I have been meaning to write about this ketamine study, but Greg Friese wrote about one of the comments on a review of the paper –
Most intriguing is this reader comment “talk to your damn patients calm them down and you can avoid this knee jerk, sedate first ask questions later whilst risking side effects, response ,that seems to be coming the norm” which seems disconnected to the actual syndrome of ExDS and the danger to medics, cops, and the patient when a patient’s behavior is out of control.
The review was by Dr. Ryan Radecki of Emergency Medicine Literature of Note (the best quick and to the point reviews of research I know of on line). Did Dr. Radecki even suggest that we should avoid attempts at talking the patient down?
From the land of “we still have droperidol”, this case series details the use of ketamine as “rescue” treatment for “agitated delirium”. In lay terms, the situation they’re describing is the utterly bonkers patient being physically restrained by law enforcement for whom nothing else has worked.
Did the authors of the original paper suggest that we should avoid attempts at talking the patient down (verbal de-escalation)?
The sedation of agitated and aggressive patients in the emergency department (ED) and other acute care areas is a major problem for health care workers. Patients with acute behavioral disturbance may respond to verbal de-escalation or oral sedation, but a substantial proportion of this group requires parenteral sedation and mechanical restraint.1, 2, 3, 4, 5 
What about the studies cited above?
This is from one –
Combined pharmacological sedation and physical restraint were required on 66 (46%) occasions, pharmacological sedation alone on 20 (14%), physical restraint alone on 14 (10%) and neither on 43 (30%) occasions.
30% of patients did not require physical and/or chemical restraint.
What does require mean?
How many patients can be managed by just talking them down? Should we avoid preparation for chemical and physical restraints, just because we are trying to talk the patient down?
There is indirect evidence from pharmacologic studies of agitation that verbal techniques can be successful in a substantial percentage of patients. In a recent study, patients were excluded from a clinical trial of droperidol if they were successfully managed with verbal de-escalation; however, the specific verbal de-escalation techniques were not identified or studied.12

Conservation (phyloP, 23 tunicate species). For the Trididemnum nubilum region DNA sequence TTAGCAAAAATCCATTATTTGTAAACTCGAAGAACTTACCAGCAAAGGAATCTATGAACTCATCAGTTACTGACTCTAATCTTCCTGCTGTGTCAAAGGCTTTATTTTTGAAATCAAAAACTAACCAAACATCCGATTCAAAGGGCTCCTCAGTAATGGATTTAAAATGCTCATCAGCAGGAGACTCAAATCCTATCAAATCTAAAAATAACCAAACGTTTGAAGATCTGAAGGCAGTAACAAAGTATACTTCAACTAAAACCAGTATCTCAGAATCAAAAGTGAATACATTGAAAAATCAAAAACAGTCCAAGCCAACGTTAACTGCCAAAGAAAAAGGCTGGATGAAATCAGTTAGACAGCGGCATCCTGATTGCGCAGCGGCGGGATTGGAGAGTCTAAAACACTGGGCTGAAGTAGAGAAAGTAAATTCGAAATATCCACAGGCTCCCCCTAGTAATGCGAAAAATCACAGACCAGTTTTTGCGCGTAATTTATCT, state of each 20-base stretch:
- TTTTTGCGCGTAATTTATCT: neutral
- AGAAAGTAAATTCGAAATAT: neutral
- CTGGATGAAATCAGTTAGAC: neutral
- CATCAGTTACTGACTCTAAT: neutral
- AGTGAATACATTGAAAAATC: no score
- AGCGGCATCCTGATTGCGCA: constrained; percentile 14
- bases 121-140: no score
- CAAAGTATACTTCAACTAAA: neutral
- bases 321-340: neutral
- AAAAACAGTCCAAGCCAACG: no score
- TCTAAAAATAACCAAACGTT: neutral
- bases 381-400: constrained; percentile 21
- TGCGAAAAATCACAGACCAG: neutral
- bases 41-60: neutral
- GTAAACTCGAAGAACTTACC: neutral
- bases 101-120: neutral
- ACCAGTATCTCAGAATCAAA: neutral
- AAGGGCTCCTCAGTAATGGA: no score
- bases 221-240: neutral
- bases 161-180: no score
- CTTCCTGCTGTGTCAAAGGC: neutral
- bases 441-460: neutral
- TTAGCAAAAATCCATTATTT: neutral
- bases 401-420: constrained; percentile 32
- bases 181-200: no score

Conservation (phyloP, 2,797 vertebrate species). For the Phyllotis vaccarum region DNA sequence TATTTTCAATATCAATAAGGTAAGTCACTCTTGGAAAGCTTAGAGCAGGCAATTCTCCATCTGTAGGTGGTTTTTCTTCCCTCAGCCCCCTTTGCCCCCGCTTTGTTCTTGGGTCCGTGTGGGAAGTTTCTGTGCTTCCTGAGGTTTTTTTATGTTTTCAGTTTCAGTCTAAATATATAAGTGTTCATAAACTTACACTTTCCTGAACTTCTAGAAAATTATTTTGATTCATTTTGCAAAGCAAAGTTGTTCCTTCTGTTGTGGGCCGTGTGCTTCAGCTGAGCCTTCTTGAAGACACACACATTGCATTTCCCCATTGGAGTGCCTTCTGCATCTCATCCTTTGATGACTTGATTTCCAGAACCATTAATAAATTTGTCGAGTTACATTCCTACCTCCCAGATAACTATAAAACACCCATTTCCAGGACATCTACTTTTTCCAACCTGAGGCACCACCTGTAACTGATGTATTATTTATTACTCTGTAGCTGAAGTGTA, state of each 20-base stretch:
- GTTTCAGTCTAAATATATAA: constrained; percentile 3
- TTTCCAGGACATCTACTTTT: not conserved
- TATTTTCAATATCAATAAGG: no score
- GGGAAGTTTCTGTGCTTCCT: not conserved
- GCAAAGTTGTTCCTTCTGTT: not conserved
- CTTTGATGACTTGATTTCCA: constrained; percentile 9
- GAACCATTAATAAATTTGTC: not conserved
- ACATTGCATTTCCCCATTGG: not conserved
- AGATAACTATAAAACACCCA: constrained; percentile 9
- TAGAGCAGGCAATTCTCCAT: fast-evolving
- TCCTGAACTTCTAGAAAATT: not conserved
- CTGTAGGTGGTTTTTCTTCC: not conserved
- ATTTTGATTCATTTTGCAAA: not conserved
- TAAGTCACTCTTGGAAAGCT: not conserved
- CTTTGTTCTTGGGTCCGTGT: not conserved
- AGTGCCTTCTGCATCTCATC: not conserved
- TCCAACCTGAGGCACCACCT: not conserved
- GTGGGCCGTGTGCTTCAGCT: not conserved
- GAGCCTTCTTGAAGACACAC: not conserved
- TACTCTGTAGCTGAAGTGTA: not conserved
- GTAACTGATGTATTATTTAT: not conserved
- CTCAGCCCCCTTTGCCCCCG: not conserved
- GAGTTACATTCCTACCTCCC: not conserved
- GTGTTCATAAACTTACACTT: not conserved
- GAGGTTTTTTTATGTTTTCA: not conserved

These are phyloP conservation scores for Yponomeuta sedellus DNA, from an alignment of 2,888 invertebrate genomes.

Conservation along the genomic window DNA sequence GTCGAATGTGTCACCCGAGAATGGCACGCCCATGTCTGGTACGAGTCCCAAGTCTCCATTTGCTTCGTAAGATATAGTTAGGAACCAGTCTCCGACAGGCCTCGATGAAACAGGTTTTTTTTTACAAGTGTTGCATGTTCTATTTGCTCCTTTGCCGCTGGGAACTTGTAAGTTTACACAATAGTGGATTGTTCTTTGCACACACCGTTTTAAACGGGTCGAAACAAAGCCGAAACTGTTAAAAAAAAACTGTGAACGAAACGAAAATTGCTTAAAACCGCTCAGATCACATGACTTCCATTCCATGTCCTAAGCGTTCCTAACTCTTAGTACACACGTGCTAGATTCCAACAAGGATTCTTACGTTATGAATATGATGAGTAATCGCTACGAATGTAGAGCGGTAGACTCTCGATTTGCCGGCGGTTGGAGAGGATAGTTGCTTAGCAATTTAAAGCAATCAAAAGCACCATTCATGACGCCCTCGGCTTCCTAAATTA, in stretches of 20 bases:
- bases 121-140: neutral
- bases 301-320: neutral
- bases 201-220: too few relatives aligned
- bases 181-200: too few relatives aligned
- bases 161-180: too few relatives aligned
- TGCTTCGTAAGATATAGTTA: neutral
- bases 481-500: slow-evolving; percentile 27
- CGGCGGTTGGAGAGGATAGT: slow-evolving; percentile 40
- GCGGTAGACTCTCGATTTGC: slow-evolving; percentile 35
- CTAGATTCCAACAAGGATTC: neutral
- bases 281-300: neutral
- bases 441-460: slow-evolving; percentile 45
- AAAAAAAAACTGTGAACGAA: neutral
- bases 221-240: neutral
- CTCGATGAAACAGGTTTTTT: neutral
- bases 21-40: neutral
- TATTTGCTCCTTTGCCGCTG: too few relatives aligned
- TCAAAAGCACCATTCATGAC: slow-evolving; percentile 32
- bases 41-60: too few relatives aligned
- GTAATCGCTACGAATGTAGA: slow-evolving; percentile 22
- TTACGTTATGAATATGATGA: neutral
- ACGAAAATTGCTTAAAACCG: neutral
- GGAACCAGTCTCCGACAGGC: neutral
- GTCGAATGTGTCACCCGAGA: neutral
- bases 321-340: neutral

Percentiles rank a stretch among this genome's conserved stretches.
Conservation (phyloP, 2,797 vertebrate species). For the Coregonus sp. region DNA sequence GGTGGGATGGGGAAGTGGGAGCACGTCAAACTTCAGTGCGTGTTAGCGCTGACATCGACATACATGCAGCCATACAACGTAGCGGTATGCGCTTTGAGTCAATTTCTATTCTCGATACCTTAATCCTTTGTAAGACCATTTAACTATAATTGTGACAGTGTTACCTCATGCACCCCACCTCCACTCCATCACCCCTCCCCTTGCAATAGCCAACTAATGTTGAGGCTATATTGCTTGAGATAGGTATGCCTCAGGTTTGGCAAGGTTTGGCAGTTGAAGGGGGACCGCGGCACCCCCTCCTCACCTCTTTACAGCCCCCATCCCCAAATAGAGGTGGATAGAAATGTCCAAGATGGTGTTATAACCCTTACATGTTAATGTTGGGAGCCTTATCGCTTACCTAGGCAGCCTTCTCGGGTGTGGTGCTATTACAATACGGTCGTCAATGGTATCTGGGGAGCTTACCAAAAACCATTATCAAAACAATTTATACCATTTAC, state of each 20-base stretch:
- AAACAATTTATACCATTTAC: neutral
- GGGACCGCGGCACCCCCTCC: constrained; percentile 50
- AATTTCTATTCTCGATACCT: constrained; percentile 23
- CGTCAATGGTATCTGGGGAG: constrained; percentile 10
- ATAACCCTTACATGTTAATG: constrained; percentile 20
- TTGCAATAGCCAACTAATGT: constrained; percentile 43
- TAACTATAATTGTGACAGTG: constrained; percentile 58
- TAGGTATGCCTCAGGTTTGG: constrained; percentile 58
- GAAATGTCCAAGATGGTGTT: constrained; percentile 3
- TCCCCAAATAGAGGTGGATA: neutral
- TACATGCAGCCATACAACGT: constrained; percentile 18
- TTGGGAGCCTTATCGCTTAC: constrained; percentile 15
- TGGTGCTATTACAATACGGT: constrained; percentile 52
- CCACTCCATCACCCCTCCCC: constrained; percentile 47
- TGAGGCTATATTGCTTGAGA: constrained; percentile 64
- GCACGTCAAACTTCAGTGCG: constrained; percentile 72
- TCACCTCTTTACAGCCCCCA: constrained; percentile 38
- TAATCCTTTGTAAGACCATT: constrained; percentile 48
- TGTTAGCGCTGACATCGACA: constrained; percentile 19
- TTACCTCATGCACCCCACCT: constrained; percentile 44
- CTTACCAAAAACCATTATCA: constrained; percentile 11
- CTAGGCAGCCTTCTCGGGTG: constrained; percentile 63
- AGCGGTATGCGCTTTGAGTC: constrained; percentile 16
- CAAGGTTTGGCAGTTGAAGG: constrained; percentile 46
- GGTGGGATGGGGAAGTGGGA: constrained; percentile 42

Research on chemical management of excited delirium should not be interpreted as discouraging us from talking patients down.
Clinicians who work in acute care settings must be good multitaskers and tolerate rapidly changing patient priorities. In this environment, tolerating and even enjoying dealing with agitated patients takes a certain temperament, and all clinicians are encouraged to assess their temperament for this work.
There is a lot of good information in the article, but approaching every patient with the expectation that verbal de-escalation will work is unrealistic. A lack of preparation sets everyone up for a worse outcome in the cases where verbal de-escalation does not work. Injuries and death become more likely, when we are not prepared to switch to sedation and have only physical restraint to respond to rapidly changing patient priorities.
We need to be able to adapt to the agitated patient. Verbal de-escalation and excited delirium do not get enough attention. This paper does not address the use of verbal de-escalation, because the enrolled patients had to fail to respond to other chemical sedation first. The patients who failed chemical sedation are also the ones who failed to respond to whatever attempts at verbal de-escalation were used.
 Ketamine as Rescue Treatment for Difficult-to-Sedate Severe Acute Behavioral Disturbance in the Emergency Department.
Isbister GK, Calver LA, Downes MA, Page CB.
Ann Emerg Med. 2016 Feb 10. pii: S0196-0644(15)01562-0. doi: 10.1016/j.annemergmed.2015.11.028. [Epub ahead of print]
 Structured team approach to the agitated patient in the emergency department.
Downes MA, Healy P, Page CB, Bryant JL, Isbister GK.
Emerg Med Australas. 2009 Jun;21(3):196-202. doi: 10.1111/j.1742-6723.2009.01182.x.
 Verbal De-escalation of the Agitated Patient: Consensus Statement of the American Association for Emergency Psychiatry Project BETA De-escalation Workgroup.
Richmond JS, Berlin JS, Fishkind AB, Holloman GH Jr, Zeller SL, Wilson MP, Rifai MA, Ng AT.
West J Emerg Med. 2012 Feb;13(1):17-25. doi: 10.5811/westjem.2011.9.6864.